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Lisa Berdet

See more by Lisa Berdet

Ukrainian civilians learn how to shoot
FOCUS: Russia-Ukraine War

Ukraine Is Turning Into A "New Israel" — Where Everyone Is A Soldier

From businessmen to farmers, Ukrainian society has been militarizing for the past six months to defend its sovereignty. In the future it may find itself like Israel, permanently armed to protect its sovereignty.

KYIV — The war in Ukraine has reached a turning point. Vladimir Putin's army has suffered its worst setback since the beginning of the invasion. The Russian army has experienced a counter-offensive that many experts consider masterful, so it must retreat and cede vast territories to its opponent.

The lightning victory that the head of the Kremlin had dreamed of never took place. The losses are considerable — Ukrainian troops on the battlefield now outnumber the Russians.

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On April 5, Ukrainian President Volodymyr Zelensky predicted that at the end of the conflict, Ukraine would become a "big Israel". In an interview with Ukrainian media, he said then, "In all the institutions, supermarkets, cinemas, there will be people with weapons."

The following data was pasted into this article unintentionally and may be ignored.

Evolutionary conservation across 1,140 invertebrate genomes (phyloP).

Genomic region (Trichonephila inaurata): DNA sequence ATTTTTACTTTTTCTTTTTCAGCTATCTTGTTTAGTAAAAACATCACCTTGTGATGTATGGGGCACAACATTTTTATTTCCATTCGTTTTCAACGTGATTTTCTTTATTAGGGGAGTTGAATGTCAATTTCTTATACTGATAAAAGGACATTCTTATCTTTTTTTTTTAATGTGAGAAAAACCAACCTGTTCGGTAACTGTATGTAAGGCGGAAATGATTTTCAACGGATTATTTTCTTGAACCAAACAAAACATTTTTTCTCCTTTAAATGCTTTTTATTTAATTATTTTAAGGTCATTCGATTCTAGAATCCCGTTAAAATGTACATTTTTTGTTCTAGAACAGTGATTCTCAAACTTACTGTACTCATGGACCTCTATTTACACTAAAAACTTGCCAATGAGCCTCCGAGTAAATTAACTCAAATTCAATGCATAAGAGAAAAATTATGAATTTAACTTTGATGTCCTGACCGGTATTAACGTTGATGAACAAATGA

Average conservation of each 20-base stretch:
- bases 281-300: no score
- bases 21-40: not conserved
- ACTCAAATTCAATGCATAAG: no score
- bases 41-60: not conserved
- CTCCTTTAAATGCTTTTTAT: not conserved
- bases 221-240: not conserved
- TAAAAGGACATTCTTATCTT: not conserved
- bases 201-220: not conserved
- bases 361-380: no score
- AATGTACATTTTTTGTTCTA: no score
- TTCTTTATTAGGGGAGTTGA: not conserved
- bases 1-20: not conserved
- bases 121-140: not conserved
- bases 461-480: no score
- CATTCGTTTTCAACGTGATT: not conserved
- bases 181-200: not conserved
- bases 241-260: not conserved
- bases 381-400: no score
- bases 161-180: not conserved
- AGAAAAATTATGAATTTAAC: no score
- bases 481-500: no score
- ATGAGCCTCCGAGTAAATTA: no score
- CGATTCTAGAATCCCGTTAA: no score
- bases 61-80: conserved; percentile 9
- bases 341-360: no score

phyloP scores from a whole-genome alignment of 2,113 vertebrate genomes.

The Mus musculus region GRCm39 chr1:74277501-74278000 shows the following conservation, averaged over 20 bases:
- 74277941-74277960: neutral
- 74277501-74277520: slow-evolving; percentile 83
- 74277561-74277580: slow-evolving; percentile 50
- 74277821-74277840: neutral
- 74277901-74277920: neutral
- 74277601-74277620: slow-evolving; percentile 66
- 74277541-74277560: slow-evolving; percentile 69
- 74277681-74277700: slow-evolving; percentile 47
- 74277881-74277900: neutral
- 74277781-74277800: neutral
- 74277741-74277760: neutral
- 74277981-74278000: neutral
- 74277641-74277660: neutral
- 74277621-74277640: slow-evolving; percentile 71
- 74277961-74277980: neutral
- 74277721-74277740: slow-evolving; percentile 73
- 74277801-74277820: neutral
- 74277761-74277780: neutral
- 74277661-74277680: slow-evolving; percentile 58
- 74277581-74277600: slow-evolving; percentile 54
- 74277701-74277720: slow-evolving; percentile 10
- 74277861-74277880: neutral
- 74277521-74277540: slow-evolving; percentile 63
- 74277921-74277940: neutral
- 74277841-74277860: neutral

The problem of national security will be the country's most important one in the next decade. An "absolutely liberal, and European" society would therefore no longer be on the agenda, according to the Ukrainian president.

Having long since swapped his suit and tie for a jacket or a khaki T-shirt during his public appearances, Zelensky has undeniably become one of the symbols of this growing militarization of Ukrainian society. However, the president claimed that Ukraine would not become an "authoritarian" regime: "An authoritarian state would lose to Russia. Ukrainians know what they are fighting for."

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2022 Kharkiv Pride Parade​
LGBTQ Plus

LGBTQ+ International: Cuban Marriage, Kharkiv Pride, Trump’s Gaffe — And The Week’s Other Top News

Welcome to Worldcrunch’s LGBTQ+ International. We bring you up-to-speed each week on a topic you may follow closely at home, but can now see from different places and perspectives around the world. Discover the latest news on everything LGBTQ+ — from all corners of the planet. All in one smooth scroll!

This week featuring:

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Putin 3D sculpture
Geopolitics

Why Putin's Threats Are More Dangerous Than The Cuban Missile Crisis

Unlike the U.S.-Soviet showdown in 1962, Vladimir Putin's allusions to his nuclear arsenal come with no sense of rules or limits, and with a more distant memory of Hiroshima and Nagasaki.

-Analysis-

PARIS"Once more I wandered down to the town to have a last look at peace.”

It was with this quote from Stefan Zweig's The World of Yesterday in mind that I spent the past hot and dry summer in the French region of Normandy. Zweig had started writing his memoir in 1934, as the Nazi menace was spreading.